John Miljan
Shirley Gray
Monroe Owsley
Released by Invincible Pictures
Directed by Frank R. Strayer
Run time: 68 minutes

Twin Husbands: Twisted Misters

“I can’t pretend to be the victim of amnesia for more than a few hours at a time. My ego won’t permit it!”

On one of those famed dark and stormy nights, a man wakes up in a mansion, unsure of who he is or what he’s doing there. A call to information comes from inside the house and tells him the date: November 21st, 1938. His butler, Grayson, enters the room. The man takes him aside and learns that his name is Jerry. He’s at his own mansion, he has a wife, and a secretary, and his name is Jerry.

Then Jerry slugs Grayson. Jerry reveals that he knows that he’s being the made the victim of a fraud. “I nicked myself on the train this morning” he says, pointing at the scratch. Now just what is going on?

This is the first of many of Twin Husbands’ reversals, some goofy, some sublime. The movie features identical men, a famous safecracker named the Sparrow, fake police, fraudulent bonds, and plenty more. When so many films of the 1930s had to deal with keeping the audience informed of what may have happened in the first two acts for anyone who wandered in late, Twin Husbands helpfully keeps things so off-kilter that audiences who’ve sat through the full feature may be unable to recall all of the twists.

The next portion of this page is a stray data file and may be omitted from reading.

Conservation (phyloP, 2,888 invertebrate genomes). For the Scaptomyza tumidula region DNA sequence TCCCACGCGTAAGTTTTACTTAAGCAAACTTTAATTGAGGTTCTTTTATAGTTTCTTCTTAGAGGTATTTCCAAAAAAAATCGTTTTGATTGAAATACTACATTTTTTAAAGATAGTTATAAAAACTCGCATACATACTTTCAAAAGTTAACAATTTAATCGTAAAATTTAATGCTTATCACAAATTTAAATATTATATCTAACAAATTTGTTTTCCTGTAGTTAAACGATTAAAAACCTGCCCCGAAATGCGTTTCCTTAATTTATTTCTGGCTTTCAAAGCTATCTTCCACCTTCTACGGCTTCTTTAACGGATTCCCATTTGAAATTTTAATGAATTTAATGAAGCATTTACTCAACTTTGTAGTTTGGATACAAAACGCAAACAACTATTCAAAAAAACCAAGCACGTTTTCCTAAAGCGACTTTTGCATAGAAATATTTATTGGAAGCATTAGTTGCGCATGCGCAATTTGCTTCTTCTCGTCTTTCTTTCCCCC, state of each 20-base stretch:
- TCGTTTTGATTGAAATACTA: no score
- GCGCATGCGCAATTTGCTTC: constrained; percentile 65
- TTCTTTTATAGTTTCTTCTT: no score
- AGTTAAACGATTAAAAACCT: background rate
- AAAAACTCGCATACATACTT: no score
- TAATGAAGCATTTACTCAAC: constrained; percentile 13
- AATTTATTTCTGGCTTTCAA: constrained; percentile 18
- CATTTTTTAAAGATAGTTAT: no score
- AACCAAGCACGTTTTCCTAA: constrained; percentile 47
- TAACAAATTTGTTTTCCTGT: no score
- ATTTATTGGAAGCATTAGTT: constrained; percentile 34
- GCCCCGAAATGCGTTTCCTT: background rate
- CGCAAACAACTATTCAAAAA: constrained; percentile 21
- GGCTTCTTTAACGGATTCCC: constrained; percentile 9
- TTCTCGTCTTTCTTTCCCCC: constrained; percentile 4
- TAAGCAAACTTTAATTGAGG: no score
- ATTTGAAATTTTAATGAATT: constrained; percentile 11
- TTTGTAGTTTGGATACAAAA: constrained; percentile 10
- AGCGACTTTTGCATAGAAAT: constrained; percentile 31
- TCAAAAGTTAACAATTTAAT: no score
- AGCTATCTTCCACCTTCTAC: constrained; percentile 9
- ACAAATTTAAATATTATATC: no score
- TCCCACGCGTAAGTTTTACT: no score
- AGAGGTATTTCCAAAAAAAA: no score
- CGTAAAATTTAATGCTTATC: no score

John Miljan, who usually plays a nasty kind of guy, relishes playing a role that recalls William Powell’s turn in Jewel Robbery. The film does great in tricking the audience through typecasting, too, and that’s all I’ll say on that subject.

Twin Husbands is an utterly ridiculous film, where every character has three or four whiplash-inducing reversals. But it’s a nice showcase of what an independent production in the early-30s could do. Much like The Sin of Nora Moran or The Vampire Bat, not having to work on focusing on showcasing the film’s nominal stars allow them to go places narratively that more streamlined studio products could not have attempted. It gives the film a weird energy and makes it, unlike a lot of product at the time, unpredictable, as one or two expected twists never do manage to materialize.

While the movie feels static– you could probably count the sets on a single hand– Twin Husbands is a breezy, fun kind of flick that foreshadows and stands with much of its brethren in the con game genre.

Other Reviews, Trivia, and Links

  • Variety called it “not first-rate entertainment”, but admits it has “a fairly interesting plot.”

Awards, Accolades & Availability

  • This one is in the public domain and is available on YouTube.

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Danny is a writer who lives with his lovely wife, adorable children, and geriatric yet yappy dog. He blogs at, a website dedicated to Hollywood films from 1930 to 1934, and can be found on Twitter @PreCodeDotCom.